Challenges of immigration

Immigrants often found themselves under attack, especially at times of general hardship. Sometimes the attacks were from British workers who saw immigration as a threat to their own jobs. At the end of World War One, soldiers returning to the port cities from the horrors of war were in conflict with Asian, Arab, West Indian and African seamen who had also been in the thick of war, bringing convoys of supplies across the Atlantic. Violent riots broke out in 1919 in Liverpool, Cardiff, Glasgow and South Shields which resulted in some deaths. In some cases, mobs stirred up with racist taunts attacked the seamen’s lodging houses, and they fought back.

At times, groups directly targeted immigrants. The British Union of Fascists (‘Blackshirts’) in the 1930s focussed on Jews; the National Front in the 1970s and 1980s targeted black and Asian people; and the British National Party and the English Defence League in the early 2000s campaigned against British Muslims. Where these groups were active, incidents of hate crime rose.

A photograph showing a protest against colour discrimination in the police force in Islington, London, UK, 21st October 1967.
A protest against colour discrimination in the police force in Islington, London, 1967

Experiences of daily racism were a common experience in the 1950s and 1960s when black people could be refused jobs and accommodation (some signs read ‘No dogs, No blacks, No Irish’). While such racial discrimination became illegal, the number of reported racist incidents remains high.

From the 1960s onwards, relations between the police and many black people, especially youth, deteriorated. It was felt by some black British people that they were unfairly picked out and harassed, that racist murders were not properly investigated, and that police were directly responsible for some deaths in police custody but were not called to account.

Two speeches criticising levels of immigration by leading politicians - Enoch Powell in 1968 and Margaret Thatcher in 1978 - had the effect of polarising public opinion, with a rise in the numbers expressing anti-immigrant views.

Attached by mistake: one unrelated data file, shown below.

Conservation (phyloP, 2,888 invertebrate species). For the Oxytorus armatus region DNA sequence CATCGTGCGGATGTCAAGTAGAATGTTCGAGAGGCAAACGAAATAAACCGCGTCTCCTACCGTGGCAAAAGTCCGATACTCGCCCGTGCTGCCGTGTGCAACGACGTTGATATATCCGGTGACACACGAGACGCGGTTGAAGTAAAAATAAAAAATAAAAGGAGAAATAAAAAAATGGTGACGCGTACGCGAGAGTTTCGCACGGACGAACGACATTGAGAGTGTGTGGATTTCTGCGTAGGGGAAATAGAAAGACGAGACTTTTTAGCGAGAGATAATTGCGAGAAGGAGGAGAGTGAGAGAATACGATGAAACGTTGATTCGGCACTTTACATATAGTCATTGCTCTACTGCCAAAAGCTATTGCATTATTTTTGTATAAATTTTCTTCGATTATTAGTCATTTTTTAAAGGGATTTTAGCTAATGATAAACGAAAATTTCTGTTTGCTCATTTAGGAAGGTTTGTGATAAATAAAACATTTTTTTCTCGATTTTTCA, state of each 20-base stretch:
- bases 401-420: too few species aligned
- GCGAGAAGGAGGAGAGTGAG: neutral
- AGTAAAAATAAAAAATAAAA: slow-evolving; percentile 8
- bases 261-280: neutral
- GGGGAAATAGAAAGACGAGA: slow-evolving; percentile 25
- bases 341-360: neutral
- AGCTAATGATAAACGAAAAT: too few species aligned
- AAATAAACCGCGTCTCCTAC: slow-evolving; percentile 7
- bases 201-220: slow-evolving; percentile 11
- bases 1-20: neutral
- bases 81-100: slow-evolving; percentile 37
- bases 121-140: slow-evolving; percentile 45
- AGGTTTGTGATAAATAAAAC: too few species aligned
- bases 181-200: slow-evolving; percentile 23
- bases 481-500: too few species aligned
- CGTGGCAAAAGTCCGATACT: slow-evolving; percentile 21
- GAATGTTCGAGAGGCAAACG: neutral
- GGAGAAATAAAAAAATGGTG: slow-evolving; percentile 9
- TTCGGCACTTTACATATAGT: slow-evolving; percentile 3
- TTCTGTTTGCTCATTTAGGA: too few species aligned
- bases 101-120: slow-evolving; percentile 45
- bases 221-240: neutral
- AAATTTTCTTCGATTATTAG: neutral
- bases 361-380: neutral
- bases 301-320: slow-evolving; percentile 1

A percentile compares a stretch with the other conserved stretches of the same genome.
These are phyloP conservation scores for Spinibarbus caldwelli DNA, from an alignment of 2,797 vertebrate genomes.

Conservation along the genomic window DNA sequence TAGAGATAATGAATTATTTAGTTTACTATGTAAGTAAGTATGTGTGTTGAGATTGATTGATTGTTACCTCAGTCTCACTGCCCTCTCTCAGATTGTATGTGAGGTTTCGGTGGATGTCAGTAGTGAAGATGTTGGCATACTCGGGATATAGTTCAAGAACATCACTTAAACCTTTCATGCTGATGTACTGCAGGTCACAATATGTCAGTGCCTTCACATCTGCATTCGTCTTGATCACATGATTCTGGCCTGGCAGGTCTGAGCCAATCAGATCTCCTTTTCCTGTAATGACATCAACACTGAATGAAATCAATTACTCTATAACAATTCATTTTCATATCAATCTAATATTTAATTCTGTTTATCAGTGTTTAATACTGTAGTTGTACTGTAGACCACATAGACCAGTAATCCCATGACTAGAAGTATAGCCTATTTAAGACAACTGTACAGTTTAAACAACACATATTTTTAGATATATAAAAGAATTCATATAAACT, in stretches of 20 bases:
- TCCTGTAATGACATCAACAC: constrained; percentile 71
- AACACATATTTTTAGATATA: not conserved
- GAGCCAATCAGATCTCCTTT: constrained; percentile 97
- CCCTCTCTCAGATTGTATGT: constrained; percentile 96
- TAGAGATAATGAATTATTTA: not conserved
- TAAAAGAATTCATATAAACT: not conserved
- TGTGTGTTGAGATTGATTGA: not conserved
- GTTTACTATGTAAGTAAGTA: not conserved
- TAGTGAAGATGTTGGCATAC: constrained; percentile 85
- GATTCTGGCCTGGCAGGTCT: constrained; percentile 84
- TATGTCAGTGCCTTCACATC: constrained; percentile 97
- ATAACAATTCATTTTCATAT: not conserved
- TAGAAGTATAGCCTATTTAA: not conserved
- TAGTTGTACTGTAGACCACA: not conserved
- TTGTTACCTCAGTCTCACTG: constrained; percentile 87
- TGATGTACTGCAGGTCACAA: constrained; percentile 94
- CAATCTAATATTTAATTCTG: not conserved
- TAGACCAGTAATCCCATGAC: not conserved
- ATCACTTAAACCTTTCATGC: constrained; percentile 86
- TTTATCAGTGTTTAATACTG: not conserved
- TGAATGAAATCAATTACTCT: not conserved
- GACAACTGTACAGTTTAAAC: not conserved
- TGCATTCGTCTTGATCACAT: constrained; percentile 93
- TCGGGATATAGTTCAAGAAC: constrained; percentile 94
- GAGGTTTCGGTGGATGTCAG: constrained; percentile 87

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It almost passes belief that at this moment 20 or 30 additional immigrant children are arriving from overseas in Wolverhampton alone every week - and that means 15 or 20 additional families a decade or two hence. Those whom the gods wish to destroy, they first make mad. We must be mad, literally mad, as a nation to be permitting the annual inflow of some 50,000 dependants, who are for the most part the material of the future growth of the immigrant-descended population. It is like watching a nation busily engaged in heaping up its own funeral pyre.Enoch Powell, 20th April 1968, Conservative Association meeting
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People are really rather afraid that this country might be rather swamped by people with a different culture and, you know... people are going to react and be rather hostile to those coming in.Margaret Thatcher, 1978
A photograph of an anti-Asian demonstration in favour of Enoch Powell, circa 1972.
An anti-Asian demonstration in favour of Enoch Powell, circa 1972

In the years following the invasions of Iraq and Afghanistan and terrorist attacks in New York in 2001 and London in 2005, hate crimes directed against Muslims increased.